Now in Paperback: April

FICTION
All the Birds in the Sky by Charlie Jane Anders (Tor, $15.99)
All the Birds in the Sky weaves magic and science fiction into an emotionally complex story about growing up and finding love. Patricia discovers that she has the ability to talk to animals, and Laurence takes refuge from social torment in gadgetry. Both evolve from bullied, misunderstood children into socially accepted, internally conflicted adults.

Listen to the Lambs by Daniel Black (St. Martin's Griffin, $16.99)
In Daniel Black's allegorical tale of a successful African American man who gives up all of his material possessions--and his family--in order to live fully, readers will find the striking beauty of an exceptionally talented writer. Listen to the Lambs is a literary ballet of sweeping proportions.

Jane Two by Sean Patrick Flanery (Center Street, 14.99)
Actor Sean Patrick Flanery captures the essence and angst of a teenaged boy's life in his first novel, Jane Two. This authentic coming-of-age story is told by Mickey, who looks back at his formative years in Houston, Tex., when he was tucked inside the cocoon of small-town family life, tumultuous schoolyard bullies and friends, and also captivated by first love.

The Decent Proposal by Kemper Donovan (Harper Paperbacks, $15.99)
What would two people do for a million dollars? A mysterious, anonymous benefactor hires a lawyer to bring together two strangers, promising that they can split $1 million if they agree to spend at least two continuous hours with each other--engaging in substantial conversation--every week, for one year.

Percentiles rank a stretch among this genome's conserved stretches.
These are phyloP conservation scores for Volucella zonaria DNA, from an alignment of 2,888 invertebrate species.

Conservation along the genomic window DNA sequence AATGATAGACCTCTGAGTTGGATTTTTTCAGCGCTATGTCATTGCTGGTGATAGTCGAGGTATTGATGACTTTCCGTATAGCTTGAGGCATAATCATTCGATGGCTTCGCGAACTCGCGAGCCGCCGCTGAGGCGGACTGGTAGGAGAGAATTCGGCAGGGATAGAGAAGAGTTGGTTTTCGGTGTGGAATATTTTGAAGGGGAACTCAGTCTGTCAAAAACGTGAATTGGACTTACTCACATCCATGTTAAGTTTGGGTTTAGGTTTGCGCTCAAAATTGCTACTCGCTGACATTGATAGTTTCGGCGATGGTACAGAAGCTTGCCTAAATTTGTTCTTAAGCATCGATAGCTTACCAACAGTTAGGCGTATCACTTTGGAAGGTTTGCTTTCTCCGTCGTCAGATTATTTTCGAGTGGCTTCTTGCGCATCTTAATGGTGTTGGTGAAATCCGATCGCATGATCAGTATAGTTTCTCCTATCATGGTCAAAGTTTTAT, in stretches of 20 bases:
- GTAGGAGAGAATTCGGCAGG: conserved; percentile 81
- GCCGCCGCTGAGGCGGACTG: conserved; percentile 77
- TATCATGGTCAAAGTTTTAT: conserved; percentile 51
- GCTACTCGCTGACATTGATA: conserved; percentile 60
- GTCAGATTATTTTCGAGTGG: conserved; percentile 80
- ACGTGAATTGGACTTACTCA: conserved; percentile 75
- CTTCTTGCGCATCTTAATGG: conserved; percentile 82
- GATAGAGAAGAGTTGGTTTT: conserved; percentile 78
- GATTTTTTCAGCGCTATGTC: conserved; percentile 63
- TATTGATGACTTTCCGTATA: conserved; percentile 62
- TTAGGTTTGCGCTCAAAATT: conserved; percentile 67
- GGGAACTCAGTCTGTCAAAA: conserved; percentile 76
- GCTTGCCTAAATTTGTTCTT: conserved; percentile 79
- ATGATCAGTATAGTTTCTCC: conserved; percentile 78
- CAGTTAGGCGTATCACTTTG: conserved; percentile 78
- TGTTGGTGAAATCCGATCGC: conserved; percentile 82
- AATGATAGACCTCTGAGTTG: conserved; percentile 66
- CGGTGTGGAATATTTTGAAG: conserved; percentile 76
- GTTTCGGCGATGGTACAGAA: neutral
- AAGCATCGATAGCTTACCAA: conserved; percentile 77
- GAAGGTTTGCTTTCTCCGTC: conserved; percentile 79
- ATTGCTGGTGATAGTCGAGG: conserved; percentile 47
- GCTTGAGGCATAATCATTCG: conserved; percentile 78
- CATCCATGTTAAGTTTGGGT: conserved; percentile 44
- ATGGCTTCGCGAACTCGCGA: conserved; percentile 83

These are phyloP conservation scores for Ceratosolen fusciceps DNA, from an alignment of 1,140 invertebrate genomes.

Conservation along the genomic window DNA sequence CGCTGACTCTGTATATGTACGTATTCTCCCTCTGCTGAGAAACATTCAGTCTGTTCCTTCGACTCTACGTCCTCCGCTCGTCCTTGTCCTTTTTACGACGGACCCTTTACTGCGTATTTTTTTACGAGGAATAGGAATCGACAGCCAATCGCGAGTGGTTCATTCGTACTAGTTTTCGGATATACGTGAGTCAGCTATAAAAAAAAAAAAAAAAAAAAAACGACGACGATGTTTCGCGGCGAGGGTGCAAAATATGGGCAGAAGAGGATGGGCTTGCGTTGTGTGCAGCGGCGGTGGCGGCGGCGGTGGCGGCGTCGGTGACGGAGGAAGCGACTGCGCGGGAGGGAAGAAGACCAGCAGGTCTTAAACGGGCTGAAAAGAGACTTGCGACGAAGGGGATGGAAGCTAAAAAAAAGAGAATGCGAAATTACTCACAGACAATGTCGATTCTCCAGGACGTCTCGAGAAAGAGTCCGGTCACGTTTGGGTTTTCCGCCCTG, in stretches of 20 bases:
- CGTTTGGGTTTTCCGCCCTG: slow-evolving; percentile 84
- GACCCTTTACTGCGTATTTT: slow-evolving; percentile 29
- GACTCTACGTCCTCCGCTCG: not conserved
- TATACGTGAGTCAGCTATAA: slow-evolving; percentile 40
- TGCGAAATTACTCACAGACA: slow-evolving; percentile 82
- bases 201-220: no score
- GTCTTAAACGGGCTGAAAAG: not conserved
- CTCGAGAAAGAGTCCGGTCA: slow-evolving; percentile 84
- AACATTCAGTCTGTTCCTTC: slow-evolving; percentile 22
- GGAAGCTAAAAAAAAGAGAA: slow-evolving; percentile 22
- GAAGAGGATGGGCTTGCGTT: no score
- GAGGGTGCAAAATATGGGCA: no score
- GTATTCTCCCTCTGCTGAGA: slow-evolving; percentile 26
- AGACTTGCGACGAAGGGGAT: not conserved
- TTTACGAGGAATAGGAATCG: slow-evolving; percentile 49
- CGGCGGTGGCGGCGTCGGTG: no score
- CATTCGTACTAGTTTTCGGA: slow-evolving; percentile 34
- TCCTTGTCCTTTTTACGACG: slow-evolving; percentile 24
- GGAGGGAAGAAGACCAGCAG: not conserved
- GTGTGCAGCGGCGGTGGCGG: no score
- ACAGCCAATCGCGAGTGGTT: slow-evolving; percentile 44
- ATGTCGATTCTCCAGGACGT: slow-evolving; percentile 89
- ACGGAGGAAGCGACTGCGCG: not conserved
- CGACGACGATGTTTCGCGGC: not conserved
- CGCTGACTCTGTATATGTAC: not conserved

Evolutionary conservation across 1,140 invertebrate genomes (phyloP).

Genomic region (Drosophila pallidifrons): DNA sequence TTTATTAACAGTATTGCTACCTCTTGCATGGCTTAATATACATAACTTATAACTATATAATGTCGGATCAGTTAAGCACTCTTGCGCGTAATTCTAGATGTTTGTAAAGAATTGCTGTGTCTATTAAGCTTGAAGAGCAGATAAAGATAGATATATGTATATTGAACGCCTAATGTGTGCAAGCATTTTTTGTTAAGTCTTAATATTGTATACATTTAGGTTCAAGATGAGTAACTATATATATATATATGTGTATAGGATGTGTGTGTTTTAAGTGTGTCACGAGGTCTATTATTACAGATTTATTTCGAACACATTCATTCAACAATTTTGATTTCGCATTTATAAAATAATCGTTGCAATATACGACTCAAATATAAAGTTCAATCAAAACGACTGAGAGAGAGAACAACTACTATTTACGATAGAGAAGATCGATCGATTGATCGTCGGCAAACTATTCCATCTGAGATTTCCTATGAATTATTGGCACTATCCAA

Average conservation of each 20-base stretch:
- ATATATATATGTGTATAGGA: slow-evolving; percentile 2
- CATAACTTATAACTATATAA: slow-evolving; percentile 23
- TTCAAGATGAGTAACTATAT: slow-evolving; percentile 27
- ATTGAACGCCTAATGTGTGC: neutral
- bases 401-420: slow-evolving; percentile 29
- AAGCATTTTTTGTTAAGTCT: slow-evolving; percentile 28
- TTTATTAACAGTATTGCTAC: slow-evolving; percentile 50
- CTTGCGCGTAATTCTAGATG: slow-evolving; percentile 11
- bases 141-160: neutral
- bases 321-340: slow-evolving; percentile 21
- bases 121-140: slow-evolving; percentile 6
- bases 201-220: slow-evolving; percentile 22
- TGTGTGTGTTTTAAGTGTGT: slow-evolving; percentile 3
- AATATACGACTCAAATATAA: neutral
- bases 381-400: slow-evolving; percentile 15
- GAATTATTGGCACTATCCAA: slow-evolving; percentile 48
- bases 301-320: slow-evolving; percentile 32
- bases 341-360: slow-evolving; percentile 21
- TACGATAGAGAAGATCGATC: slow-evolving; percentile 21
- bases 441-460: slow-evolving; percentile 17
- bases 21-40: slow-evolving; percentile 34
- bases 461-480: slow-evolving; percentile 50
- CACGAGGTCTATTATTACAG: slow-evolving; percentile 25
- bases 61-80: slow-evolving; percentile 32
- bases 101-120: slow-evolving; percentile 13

The Midnight Watch by David Dyer (St. Martin's Griffin, $15.99)
A former navy officer focuses on the actions of two crew members of a nearby ship whose decisions may have cost the lives of more than 1,500 souls who perished on the Titanic. With Dyer's skillful writing and nautical understanding, the famously tragic story resurfaces a century later, bringing a lesser-known aspect to light.

The Year of the Runaways by Sunjeev Sahota (Vintage, $16.95)
Three Indian immigrants struggle to shape their lives as they look for work in Northern England. Tochi is from the untouchable caste and is fleeing a violent past; Avtar is from a lower-middle-class family and wants to be able to provide for his parents and wife-to-be; Randeep is from an upper-middle-class household whose livelihood is threatened when Randeep's ailing father loses his job.

NONFICTION
The Bad-Ass Librarians of Timbuktu by Joshua Hammer (Simon & Schuster, $16)
When warring militant groups take control of Timbuktu, Mali, a band of librarians stages a daring mission to rescue thousands of ancient Islamic texts. The salvage operation--as precarious and fraught with obstacles as any Hollywood heist--involved moving more than 350,000 manuscripts hundreds of miles downriver.

Why Save the Bankers by Thomas Piketty (Mariner, $15.99)
Thomas Piketty may be the most important economist of the era. Why Save the Bankers? distills his convincing arguments about inequality into easily digestible essays on modern social and political issues. It is not a work of ideology, but a series of short, sometimes very funny, calls to common sense.

Trespassing Across America by Ken Ilgunas (Blue Rider, $16)
While working as a dishwasher at a camp 300 miles north of the Arctic Circle, Ken Ilgunas realized that he needed to take a new direction with his life. He decided to walk the length of the proposed Keystone XL Pipeline, a route of nearly 2,000 miles. During his hike, he gets to know the area and the people the plan would affect.

Lust & Wonder by Augusten Burroughs (St. Martin's Griffin, $15.99)
After chronicling his wildly dysfunctional childhood (Running with Scissors) and his addiction and recovery (Dry), Augusten Burroughs tackles his largely unlucky search for romance and the man of his dreams in Lust & Wonder. Burroughs's wit and pen are razor-sharp, and his observations are acerbically funny. He avoids becoming unlikable by saving his best jabs for himself.